What a First Year Looks Like

First off, a disclaimer:  this is what my first year looked like. One of the things about self/indie/any publishing is that all years (first or otherwise) look different.

I put It’s in His Kiss up on Amazon a year ago this week and then jetted off to RWA. I was shocked when I came back and people had bought it! I completely did not expect that.

But, if you’ve been following my blog, you know that KISS (and the up coming next work that’s not titled yet) are side projects for my own fun. I write elsewhere for my agent and career and that has to come first.

Why am I sharing this? So that you understand when I tell you I did zero marketing, had zero network, and basically had no way to pimp this project.

What had I expected? To sell 250 copies this year if I was lucky.

Any and all sales are directly from word of mouth and Goodreads, Amazon and Twitter readers have been very, very good to me. Am I buying a new car? No. But every single sale I got is most likely because a reader suggested/favored/reviewed KISS. And I am really thankful for that.

But you guys want to see stats, right. Well…. here we go!

The majority of writers are constantly saying, “Don’t become obsessed with numbers.” I completely agree. They are what they are. Especially if you’re not out there able to promote your work. The numbers are just going to do their thing.

That being said, I grew up in a small, family business and I can’t imagine closing out a work day without balancing the books. Those writers who say, “Oh, I never look at my sales. Just my sales report when Amazon sends it” — I don’t understand that.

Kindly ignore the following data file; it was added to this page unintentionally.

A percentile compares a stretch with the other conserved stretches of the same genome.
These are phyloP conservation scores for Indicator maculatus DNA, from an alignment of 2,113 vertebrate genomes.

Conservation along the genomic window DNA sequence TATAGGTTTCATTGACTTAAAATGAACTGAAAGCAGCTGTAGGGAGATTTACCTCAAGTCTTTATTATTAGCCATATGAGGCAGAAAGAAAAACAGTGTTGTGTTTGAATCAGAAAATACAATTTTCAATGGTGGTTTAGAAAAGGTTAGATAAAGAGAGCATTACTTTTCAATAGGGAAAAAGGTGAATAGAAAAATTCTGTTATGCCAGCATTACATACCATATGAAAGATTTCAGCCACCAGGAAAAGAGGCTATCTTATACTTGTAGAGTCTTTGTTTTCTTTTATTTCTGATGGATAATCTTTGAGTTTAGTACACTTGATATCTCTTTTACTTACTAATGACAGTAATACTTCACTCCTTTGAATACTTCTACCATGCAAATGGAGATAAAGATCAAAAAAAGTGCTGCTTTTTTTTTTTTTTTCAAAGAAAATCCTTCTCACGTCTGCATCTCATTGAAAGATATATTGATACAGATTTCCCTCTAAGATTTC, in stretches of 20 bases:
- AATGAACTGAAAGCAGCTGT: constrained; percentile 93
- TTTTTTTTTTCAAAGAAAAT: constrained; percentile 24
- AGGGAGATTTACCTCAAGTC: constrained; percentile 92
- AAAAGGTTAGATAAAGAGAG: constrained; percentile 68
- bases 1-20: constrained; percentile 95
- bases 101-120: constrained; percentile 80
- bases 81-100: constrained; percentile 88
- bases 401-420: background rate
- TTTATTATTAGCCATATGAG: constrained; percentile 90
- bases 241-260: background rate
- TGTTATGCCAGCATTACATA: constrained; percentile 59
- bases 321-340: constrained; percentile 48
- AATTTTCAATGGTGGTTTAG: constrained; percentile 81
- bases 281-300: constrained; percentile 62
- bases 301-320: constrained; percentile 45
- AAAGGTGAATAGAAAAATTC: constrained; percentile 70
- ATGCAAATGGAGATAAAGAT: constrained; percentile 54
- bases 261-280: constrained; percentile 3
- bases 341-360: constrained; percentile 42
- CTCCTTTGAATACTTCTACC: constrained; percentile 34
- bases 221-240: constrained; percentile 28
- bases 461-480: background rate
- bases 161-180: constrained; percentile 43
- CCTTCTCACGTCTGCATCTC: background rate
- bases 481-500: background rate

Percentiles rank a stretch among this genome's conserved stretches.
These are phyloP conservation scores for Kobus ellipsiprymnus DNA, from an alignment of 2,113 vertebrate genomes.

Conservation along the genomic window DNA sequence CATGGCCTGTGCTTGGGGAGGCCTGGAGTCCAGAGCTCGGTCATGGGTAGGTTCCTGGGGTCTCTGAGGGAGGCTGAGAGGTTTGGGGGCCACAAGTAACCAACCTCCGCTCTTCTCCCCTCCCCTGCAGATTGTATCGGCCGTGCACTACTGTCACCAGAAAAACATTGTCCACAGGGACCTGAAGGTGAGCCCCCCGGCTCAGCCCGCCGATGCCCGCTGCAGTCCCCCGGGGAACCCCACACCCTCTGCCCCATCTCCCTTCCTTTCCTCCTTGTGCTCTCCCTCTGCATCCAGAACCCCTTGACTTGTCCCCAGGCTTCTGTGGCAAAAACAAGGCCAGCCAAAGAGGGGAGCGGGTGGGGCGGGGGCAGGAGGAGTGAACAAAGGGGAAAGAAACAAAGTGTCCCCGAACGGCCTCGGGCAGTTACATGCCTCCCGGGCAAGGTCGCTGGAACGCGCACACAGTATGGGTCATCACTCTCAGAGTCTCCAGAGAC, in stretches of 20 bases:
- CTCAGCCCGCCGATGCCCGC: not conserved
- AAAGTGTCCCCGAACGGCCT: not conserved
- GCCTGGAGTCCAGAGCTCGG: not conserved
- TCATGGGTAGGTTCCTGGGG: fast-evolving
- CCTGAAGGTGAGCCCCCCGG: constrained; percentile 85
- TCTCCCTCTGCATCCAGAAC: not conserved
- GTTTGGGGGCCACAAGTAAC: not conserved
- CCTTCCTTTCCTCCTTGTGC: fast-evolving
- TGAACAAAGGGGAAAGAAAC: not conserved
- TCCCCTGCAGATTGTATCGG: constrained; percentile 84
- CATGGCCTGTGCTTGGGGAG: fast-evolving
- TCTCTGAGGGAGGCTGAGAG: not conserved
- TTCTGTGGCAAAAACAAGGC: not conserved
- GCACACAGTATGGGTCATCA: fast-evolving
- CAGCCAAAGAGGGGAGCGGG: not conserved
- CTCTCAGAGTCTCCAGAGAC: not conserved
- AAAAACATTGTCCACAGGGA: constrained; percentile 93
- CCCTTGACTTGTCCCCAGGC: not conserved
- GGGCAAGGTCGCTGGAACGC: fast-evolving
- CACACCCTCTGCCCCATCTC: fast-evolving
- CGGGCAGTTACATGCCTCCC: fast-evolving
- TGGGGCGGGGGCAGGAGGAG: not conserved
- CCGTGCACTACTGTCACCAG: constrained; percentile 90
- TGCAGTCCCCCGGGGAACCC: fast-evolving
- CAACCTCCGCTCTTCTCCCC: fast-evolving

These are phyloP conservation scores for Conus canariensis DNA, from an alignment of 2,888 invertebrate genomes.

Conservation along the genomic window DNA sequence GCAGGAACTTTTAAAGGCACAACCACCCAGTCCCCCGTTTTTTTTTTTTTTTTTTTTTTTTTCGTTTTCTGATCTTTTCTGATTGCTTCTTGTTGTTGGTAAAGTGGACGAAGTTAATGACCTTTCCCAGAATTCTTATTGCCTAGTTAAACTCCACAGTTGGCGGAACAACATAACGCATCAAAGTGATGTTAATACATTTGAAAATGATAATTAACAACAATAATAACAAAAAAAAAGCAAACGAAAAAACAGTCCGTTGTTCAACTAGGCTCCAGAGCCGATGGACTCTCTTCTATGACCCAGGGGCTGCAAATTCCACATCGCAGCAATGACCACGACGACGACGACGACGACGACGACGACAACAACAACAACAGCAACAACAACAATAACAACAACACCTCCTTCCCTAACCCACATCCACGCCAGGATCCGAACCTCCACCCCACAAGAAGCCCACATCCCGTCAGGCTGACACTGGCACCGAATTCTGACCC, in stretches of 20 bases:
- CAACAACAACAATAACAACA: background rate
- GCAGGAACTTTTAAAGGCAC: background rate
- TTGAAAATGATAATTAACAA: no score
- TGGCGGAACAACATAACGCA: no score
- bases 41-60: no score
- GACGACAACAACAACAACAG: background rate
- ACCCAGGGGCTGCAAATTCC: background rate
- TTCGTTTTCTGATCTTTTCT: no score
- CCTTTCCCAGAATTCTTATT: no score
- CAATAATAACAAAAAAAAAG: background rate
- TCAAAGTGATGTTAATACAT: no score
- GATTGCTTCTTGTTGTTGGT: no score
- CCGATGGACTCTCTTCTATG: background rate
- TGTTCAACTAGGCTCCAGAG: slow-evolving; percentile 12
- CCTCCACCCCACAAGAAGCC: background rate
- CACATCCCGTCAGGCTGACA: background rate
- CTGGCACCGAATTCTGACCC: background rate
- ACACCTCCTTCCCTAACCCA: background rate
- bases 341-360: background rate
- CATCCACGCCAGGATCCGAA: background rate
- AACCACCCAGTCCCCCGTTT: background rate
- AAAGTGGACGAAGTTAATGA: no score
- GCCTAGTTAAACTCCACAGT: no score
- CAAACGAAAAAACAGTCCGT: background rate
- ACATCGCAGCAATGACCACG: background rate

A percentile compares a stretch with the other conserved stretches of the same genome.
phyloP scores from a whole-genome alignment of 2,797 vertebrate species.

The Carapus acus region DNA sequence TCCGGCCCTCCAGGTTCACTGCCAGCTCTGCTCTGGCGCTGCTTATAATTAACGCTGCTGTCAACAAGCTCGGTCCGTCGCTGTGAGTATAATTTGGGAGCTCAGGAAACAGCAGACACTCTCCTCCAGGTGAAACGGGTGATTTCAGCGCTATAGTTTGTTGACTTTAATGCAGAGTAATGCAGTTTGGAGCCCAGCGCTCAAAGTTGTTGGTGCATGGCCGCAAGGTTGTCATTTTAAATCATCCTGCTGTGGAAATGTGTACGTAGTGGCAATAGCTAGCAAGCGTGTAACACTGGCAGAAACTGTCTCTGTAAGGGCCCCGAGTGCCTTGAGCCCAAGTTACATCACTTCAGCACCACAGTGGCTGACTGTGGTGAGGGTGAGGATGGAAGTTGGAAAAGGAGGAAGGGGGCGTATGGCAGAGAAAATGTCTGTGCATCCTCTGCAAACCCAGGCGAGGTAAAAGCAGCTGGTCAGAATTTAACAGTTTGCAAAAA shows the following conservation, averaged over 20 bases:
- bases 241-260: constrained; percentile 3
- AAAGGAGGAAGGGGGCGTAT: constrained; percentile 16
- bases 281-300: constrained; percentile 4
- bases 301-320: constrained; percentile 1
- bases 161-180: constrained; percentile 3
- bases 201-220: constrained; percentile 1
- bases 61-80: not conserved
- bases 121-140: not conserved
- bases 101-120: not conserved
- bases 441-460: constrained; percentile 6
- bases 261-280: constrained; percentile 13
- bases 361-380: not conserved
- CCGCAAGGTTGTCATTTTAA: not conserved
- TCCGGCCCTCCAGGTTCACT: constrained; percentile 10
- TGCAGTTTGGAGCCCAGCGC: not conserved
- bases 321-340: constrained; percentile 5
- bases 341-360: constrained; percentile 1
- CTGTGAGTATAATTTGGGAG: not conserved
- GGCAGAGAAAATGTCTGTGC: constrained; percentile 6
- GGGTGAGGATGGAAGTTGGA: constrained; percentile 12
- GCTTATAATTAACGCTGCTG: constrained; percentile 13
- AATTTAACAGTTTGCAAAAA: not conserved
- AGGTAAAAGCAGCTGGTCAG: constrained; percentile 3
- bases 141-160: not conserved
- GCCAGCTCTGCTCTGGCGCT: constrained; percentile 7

Each morning, I get up and log the sales numbers from the day before. On that day’s note, I add any important information: Did someone write a review on a standalone site? Was my book picked up somewhere for mention? Did amazon start a big sale that drove buyers away from smaller books that week?

So, my spreadsheet is by day. Then it auto-splits out by month and week. We’ll get to that.

Let’s talk sales!


Not a surprise here about the sales. I write sweet romantic comedies. Yes, it’s funny.  Yes it’s a quick read (enough to know it’s time to go in from your sunbathing… the perfect tan clock *grin*) … but mostly, it’s just a cute, easy read you can fall into and enjoy in one sitting. That’s what I’m trying to build. One sitting, smile-makers.

Romance sales typically uptick in the summer and after the holiday e-reader rush. You can see, my sales were no different.

To break it down more:

By season, still pretty clear when the biggest sales times for me were – Maybe I shouldn’t have even looked at my numbers in the fall!

But, there’s a downside to sales: RETURNS.

I’m going to say just a quick word about returns before the chart.

Returns are going to happen. They hurt, but they happen. Ignore them.

I had decided that my self-pubbing adventure would have to pay for itself. So, every time someone returns a book, that’s a one-step-forward-one-step-back to publishing the next project. Ok, again, it happens.